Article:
Haypiles and compost piles may self-ignite because of heat produced by bacterial fermentation. Linseed oil in a partially confined space can oxidize leading to a build-up of heat and thus ignition. Coal can ignite spontaneously when exposed to oxygen which causes it to react and heat up when there is insufficient ventilation for cooling. Pyrite oxidation is often the cause of coal spontaneous ignition in old Mine tailings. Pistachio nuts are highly flammable when stored in large quantities, and are prone to self-heating and spontaneous combustion. Large manure piles can spontaneously combust during conditions of extreme heat. Cotton and linen. When these materials come into contact with polyunsaturated vegetable oils (linseed, massage oils), bacteria slowly decompose the materials, producing heat. If these materials are stored in a way so the heat cannot escape, the heat build-up increases the rate of decomposition and thus the rate of heat build-up increases. Once ignition temperature is reached, combustion occurs.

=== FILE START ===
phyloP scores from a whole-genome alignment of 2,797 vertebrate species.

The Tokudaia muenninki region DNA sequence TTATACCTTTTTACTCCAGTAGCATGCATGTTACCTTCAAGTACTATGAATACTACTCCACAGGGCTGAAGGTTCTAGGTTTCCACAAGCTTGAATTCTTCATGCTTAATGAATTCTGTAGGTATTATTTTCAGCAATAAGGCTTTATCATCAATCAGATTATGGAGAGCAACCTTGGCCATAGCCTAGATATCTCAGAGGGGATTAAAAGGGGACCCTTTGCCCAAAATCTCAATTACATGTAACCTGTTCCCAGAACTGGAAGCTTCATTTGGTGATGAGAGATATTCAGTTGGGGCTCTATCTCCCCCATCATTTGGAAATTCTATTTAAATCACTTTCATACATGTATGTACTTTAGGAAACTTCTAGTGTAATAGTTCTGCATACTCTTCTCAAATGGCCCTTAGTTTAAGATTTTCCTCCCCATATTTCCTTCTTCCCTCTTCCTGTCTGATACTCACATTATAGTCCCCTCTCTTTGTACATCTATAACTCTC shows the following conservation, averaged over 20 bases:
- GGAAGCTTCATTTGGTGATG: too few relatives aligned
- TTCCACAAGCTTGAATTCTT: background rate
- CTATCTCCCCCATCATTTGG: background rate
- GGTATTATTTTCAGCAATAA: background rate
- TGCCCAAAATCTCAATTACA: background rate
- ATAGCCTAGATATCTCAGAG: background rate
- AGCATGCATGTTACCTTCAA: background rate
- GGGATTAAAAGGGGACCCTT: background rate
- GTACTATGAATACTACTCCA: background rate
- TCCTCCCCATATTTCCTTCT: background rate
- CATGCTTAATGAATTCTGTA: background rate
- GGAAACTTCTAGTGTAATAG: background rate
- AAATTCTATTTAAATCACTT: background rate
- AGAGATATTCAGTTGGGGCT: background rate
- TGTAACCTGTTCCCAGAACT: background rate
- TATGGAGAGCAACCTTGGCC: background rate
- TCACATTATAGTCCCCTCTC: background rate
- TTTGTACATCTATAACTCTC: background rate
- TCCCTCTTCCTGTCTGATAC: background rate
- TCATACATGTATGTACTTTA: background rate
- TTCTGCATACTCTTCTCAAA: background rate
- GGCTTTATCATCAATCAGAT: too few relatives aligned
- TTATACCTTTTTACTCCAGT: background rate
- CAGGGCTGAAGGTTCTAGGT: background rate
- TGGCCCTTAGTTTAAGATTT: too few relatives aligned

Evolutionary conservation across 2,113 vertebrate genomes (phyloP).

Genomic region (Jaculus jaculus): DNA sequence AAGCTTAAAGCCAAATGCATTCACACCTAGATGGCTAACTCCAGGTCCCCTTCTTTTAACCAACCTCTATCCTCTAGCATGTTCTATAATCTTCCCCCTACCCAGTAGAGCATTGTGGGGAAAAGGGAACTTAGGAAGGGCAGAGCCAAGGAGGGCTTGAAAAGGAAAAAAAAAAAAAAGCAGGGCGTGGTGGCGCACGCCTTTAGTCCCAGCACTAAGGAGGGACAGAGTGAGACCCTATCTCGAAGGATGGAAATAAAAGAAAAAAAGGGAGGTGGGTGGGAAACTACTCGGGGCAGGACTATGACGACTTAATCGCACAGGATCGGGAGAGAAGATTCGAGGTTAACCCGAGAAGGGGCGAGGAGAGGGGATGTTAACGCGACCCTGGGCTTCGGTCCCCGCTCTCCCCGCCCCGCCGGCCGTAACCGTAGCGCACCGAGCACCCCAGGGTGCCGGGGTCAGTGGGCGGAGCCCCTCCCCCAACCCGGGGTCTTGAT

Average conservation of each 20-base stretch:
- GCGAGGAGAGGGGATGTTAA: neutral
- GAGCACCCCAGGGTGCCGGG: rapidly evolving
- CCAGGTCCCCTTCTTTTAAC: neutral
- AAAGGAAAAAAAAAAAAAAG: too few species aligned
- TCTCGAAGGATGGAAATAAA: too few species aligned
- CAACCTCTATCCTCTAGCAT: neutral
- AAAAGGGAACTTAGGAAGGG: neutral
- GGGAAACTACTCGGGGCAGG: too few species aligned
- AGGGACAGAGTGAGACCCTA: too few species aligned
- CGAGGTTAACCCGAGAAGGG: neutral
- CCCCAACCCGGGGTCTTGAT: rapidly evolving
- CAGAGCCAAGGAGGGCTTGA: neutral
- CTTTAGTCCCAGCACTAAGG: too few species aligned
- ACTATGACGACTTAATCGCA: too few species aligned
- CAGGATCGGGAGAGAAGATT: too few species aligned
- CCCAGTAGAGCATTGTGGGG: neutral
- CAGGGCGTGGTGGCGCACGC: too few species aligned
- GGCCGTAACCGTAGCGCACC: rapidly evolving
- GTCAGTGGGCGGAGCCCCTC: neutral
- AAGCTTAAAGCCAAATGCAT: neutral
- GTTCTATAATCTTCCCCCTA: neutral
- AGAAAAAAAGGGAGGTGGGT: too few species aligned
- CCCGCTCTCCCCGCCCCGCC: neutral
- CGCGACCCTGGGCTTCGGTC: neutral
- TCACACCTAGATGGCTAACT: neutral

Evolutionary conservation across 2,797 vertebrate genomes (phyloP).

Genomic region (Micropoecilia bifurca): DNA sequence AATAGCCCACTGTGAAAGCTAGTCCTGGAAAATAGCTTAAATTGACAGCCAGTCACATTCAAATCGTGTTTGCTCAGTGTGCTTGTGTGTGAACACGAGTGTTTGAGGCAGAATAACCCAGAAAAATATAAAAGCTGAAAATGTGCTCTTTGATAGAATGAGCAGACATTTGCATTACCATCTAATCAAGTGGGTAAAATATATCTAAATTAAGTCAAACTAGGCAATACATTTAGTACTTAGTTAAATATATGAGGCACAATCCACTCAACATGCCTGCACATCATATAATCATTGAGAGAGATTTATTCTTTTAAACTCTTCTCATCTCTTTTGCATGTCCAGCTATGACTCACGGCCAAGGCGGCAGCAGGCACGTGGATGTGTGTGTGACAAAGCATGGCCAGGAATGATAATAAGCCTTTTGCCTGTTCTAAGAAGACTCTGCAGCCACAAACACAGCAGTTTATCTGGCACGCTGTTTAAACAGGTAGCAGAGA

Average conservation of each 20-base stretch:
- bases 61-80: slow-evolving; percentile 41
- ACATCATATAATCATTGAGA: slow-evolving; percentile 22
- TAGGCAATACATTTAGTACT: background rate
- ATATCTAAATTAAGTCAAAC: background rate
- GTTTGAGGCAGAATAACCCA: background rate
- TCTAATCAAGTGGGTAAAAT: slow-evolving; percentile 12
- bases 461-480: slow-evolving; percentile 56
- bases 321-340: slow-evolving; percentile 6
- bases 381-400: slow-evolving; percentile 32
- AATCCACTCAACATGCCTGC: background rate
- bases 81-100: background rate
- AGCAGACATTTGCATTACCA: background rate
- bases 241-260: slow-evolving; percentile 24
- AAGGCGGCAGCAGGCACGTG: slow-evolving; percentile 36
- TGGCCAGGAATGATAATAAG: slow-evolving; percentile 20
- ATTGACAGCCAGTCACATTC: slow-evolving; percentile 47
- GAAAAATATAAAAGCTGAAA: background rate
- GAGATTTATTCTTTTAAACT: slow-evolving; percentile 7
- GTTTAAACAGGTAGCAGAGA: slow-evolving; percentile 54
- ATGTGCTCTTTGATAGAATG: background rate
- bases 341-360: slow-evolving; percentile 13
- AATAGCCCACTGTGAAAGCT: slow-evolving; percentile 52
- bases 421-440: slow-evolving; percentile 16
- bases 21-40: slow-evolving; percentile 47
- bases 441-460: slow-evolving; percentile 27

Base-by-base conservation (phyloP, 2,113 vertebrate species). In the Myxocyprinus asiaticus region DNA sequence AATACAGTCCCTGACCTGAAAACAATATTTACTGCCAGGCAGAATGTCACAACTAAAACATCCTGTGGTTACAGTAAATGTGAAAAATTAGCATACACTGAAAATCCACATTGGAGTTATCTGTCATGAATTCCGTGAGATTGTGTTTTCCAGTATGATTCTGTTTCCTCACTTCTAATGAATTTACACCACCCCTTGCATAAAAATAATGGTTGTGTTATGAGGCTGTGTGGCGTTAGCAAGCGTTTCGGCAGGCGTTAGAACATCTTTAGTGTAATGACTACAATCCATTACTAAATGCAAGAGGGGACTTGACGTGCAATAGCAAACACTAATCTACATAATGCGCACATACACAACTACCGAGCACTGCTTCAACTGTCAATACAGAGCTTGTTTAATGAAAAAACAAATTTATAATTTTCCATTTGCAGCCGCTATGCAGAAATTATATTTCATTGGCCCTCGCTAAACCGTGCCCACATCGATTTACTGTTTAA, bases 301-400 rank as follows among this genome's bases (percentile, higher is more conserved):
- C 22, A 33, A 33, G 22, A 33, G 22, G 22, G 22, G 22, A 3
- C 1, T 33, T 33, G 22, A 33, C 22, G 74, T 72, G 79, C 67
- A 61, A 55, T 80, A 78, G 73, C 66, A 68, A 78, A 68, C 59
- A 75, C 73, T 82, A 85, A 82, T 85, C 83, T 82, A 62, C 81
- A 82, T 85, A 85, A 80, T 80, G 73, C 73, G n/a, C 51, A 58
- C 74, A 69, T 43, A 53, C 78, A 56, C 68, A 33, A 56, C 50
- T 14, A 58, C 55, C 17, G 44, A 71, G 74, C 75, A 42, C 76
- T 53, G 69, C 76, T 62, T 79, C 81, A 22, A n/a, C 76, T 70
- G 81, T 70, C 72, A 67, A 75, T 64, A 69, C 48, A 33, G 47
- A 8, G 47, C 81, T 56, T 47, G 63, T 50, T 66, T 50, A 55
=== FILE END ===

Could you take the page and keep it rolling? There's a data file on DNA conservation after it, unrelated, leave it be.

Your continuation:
Fire in coal mines
Forest Fire
Phosphorus ignites spontaneously on hot summers as its ignition temp. is only 35'C 
Oily rags often burst into flames spontaneously 
Burning of a matchstick spontaneously due to friction